I Created Something With Phoenix

09. November 2016 Uncategorized 0

For those that don’t know, I actually run two blogs. I have this one where I talk primarily about software development, and I have CouchJitsu where I talk about another hobby: Brazilian Jiu Jitsu.  I’ve been training BJJ for a little over 4 years now and I really enjoy it.  Not long after I started training, I made it a point to see how much time I spent on the mat in various ways. I even wrote an application for it and wrote a blog post about it (see: Learning By Writing a Simple Application.) It was nothing fancy just a way to come home from the gym and type in that I did a sparring class, or a judo class, or whatever. That app has run, largely untouched, for the past 3.5 years.

I’d started a time or two rewriting it in Node, or doing things better with Angular, but I never completed it.  Even though I had changes I wanted to implement, I just didn’t have the motivation to pull it off. Then, I started playing with Elixir, and it’s web framework Phoenix.

I really enjoyed Elixir, it was fun and challenging me to think about new ways to solve problems. It was with the motivation of wanting to learn Phoenix better that I decided I would update the Couchjitsu tracker.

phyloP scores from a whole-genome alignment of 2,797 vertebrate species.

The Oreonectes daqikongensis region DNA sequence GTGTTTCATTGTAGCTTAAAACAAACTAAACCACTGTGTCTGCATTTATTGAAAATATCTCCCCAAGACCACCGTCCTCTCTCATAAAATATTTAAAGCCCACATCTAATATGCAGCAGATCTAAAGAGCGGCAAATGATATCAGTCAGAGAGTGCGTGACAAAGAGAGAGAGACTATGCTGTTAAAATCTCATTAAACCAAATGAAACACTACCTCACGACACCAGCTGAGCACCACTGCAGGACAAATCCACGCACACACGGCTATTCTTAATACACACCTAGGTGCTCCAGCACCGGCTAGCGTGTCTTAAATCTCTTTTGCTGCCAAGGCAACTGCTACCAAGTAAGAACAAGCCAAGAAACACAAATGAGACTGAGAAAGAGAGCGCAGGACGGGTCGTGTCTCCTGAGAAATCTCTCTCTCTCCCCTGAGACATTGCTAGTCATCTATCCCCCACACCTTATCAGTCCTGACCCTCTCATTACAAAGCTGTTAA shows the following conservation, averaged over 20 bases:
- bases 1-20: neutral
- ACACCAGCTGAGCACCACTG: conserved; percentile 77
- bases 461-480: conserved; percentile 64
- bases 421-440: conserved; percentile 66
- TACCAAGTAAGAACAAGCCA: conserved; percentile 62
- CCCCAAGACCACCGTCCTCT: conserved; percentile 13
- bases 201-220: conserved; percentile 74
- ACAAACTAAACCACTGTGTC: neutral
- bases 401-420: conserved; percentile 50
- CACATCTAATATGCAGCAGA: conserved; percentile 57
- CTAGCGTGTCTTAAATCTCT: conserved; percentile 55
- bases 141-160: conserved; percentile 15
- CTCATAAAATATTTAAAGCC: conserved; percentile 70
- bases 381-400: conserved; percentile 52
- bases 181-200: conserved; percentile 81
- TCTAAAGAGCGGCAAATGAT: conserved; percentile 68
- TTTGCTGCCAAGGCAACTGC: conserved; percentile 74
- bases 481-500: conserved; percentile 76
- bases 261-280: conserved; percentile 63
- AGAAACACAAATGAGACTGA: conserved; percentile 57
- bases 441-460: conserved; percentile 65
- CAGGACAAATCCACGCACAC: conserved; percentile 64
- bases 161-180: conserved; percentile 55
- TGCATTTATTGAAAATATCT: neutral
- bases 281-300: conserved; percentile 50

My first challenge was I didn’t want to use Bootstrap. Instead, I wanted to use Semantic UI. As a framework that made more sense to me, and helps me think about CSS in a more intelligent way than other frameworks do.  So I ripped out Bootstrap and also ripped out BrunchJS, which is the default packaging & build tool that Phoenix uses. I replaced it with Webpack.

Once I got that done, I needed to migrate my data. The original app used Mongo for a variety of reasons. And for a variety of different reasons I didn’t want to use Mongo for this version, I wanted a relational database. That worked out perfectly as Phoenix defaults to using Postgres, but I didn’t want to lose my existing data. So I wrote an Elixir app that would pull in data from Mongo and create relational data in Postgres.

Then I moved on to displaying a list of data. Essentially, show me everything that I’ve ever done at the gym.  From there it was simply feature after feature of things I wanted.  You can check out the screenshots over at CouchJitsu.

I had a few challenges along the way. The first was deployment. Phoenix works easily enough with Heroku, but I wasn’t 100% I wanted to use Heroku (in the end I went with them.)  The other challenge I had was the occasional issue I’d have with an Elixir package. Usually it was me doing something dumb, for example, I forgot to tell my application to start Timex when it ran, so none of the Timex function calls were working.

Overall, it was a very fun process. I enjoyed writing the application. Phoenix was a fun framework to use.  I had debated earlier about using Ember or React with a Phoenix API, but ended up going with server rendered views for one simple reason: My application was so simple that adding a lot of clientside dependencies wasn’t worth it.

I look forward to other Phoenix apps that I can write, and more time I can spend playing with it and Elixir.